I agree with everyone else here, I think it is insensitive of his teacher by lets face it trying to take herself out of the equation and not taking responsibility, is your son capable of self testing? I agree a meeting with the school nurse, teacher, yourself and your son would help put together a plan that makes everyone comfortable. the teacher saying it would make the other kids uncomfortable is especially insensitive, I would ask her to consider walking a day in coopers shoes or yours as a parent of a child with diabetes and it may open a bit of compassion in her. as others have suggested the other children will be curious and then forget about it. keep working for what you know is right, blessings, amy

My kids ALWAYS tested in class. It is dangerous to have him walking to the nurse's office, particularly if he is very low or very high. As others have pointed out, it is his right to test in class. Most of the teachers we have had are fine with classroom testing, but there have been some, like your son's teacher, that have reservations. Generally it is because they don't have a good understanding of diabetes, and what the consequences are. Some teachers are afraid, and want the child to be with the nurse. We have always outlined everything in their 504 plans (which if you don't have, you should put in to place)and once that is done, there are no problems in getting what we need for our kids diabetes care. Good luck!!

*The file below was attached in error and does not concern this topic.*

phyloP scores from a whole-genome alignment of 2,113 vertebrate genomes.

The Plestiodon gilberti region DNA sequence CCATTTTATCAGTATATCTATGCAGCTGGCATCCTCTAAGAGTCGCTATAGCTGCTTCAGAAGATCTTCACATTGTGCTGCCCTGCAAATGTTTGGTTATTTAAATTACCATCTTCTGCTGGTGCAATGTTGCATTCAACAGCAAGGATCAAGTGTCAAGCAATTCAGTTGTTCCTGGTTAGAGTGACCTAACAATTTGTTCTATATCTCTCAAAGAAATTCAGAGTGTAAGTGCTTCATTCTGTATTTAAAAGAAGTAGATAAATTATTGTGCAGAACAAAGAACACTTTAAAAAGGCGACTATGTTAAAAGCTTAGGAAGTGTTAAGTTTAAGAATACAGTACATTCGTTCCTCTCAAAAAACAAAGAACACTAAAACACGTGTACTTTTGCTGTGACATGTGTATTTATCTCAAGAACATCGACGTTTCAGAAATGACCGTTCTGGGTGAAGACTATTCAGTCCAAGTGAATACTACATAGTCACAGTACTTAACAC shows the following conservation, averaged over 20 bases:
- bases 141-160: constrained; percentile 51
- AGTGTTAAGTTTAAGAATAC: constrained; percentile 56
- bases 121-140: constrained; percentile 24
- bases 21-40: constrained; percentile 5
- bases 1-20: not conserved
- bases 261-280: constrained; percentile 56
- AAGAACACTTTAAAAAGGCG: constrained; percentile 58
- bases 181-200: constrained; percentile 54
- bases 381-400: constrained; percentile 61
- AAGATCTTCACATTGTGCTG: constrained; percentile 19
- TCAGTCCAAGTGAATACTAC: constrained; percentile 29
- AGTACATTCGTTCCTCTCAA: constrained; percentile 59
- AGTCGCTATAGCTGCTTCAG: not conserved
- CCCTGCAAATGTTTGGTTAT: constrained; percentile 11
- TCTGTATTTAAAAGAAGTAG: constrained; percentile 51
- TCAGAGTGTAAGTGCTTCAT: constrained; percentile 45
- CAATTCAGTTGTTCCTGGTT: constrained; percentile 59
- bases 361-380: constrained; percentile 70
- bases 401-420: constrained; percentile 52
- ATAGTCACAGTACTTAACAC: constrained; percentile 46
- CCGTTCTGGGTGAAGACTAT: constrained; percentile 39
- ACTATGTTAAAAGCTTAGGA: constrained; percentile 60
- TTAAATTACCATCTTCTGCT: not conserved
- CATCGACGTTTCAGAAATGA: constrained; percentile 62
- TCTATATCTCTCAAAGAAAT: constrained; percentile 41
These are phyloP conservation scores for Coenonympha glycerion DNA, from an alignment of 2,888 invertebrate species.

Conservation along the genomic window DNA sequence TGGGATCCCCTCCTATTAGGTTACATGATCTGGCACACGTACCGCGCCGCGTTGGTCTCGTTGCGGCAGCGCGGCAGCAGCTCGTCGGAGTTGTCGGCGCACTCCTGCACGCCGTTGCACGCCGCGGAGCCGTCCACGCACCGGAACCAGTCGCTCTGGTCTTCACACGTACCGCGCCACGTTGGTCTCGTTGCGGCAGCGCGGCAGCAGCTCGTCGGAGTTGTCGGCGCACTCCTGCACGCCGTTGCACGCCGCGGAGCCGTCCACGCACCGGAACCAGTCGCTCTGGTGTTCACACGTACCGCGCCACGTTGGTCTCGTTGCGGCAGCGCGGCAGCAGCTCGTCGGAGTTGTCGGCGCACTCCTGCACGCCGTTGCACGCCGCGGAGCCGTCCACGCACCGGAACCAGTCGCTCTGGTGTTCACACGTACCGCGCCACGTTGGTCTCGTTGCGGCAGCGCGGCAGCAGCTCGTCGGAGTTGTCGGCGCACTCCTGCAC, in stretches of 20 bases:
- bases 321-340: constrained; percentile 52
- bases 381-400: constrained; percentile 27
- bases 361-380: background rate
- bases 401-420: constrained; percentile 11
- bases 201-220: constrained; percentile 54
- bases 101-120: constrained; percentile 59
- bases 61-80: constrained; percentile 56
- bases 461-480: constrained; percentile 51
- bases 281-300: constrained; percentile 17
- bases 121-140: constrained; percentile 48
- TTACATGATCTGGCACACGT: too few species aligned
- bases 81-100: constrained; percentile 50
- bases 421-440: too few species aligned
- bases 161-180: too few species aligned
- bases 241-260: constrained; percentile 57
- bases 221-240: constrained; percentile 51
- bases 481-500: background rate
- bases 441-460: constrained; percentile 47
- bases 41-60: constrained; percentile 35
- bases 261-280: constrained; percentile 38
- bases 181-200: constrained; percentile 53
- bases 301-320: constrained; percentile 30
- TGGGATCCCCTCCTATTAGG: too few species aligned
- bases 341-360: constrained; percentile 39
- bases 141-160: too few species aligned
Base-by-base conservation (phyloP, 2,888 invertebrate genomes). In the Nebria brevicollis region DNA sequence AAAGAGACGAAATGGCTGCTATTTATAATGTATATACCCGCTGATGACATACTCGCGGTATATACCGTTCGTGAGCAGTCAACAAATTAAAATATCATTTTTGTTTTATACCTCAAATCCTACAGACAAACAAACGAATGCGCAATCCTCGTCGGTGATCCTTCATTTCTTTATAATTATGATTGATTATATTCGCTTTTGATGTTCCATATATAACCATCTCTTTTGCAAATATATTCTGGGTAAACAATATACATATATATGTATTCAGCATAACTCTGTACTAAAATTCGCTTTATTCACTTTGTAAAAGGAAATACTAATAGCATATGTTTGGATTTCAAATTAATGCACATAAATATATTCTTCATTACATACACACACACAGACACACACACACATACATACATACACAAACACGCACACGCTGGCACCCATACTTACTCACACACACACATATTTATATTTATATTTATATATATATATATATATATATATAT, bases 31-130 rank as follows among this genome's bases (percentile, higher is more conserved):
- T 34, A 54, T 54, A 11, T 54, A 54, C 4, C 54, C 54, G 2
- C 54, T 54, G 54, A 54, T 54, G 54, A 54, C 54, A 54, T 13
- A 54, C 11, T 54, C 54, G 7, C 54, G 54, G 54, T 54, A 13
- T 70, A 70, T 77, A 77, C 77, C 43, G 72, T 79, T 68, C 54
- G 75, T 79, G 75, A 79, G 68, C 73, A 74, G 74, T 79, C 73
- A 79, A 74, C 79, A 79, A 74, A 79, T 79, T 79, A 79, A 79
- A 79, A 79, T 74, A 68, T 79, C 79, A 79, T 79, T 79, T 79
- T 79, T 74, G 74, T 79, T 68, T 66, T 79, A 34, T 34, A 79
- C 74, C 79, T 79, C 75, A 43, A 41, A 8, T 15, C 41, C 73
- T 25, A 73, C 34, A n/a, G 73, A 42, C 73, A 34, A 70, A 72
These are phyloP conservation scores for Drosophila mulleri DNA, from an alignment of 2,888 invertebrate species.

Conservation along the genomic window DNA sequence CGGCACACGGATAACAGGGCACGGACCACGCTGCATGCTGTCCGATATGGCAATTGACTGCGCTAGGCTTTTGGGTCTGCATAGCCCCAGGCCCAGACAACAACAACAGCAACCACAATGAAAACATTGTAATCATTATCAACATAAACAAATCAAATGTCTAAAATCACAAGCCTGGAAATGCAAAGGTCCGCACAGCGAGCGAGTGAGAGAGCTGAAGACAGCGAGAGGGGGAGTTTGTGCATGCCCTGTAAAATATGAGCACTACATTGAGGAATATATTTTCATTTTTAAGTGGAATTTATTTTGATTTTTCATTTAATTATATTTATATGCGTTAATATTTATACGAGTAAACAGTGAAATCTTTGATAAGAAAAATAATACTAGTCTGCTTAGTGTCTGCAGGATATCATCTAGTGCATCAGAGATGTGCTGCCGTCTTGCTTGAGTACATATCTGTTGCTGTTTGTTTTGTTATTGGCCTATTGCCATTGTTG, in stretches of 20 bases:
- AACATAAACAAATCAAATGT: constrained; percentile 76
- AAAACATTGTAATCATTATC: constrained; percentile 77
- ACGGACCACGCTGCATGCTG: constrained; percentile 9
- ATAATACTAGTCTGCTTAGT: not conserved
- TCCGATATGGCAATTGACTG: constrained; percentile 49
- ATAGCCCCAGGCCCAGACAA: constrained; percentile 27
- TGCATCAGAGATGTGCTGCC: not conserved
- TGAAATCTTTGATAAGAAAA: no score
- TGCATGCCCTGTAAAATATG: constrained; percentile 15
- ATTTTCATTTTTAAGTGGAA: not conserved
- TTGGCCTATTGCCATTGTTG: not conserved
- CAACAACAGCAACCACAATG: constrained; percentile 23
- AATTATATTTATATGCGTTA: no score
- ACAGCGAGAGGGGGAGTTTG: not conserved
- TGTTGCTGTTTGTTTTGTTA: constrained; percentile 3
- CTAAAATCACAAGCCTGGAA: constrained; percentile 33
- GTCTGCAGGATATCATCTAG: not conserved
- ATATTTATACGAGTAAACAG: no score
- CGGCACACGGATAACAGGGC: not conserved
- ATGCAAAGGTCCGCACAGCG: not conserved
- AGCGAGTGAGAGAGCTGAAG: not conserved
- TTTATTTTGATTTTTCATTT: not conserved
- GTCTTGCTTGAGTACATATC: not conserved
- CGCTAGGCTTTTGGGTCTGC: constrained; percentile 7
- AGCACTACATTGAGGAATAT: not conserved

Thank you for the suggestion about doing a presentation. I’m definitely going to ask about that. Cooper is very open about his diabetes and tells everyone about it so I’m sure he will have no problem answering the questions he gets asked :slight_smile:

Yes we have had a 504 meeting at the beginning of the school year. However? I’m thinking I may need to have another one and discuss testing in the classroom. Yes Cooper is independent in testing however he is sometimes unsure of what the numbers mean so he wouldn’t be able to tell if he was high and needed a correction. Thanks for all your suggestions :wink:

No I talked to both nurse and teacher separately. Cooper is very open about his diabetes and tells everyone about it. So he will have no problem explaining it to the other kids. The nurse did offer to talk to the class however the teacher wasn’t on board and prefers he go to the nurse.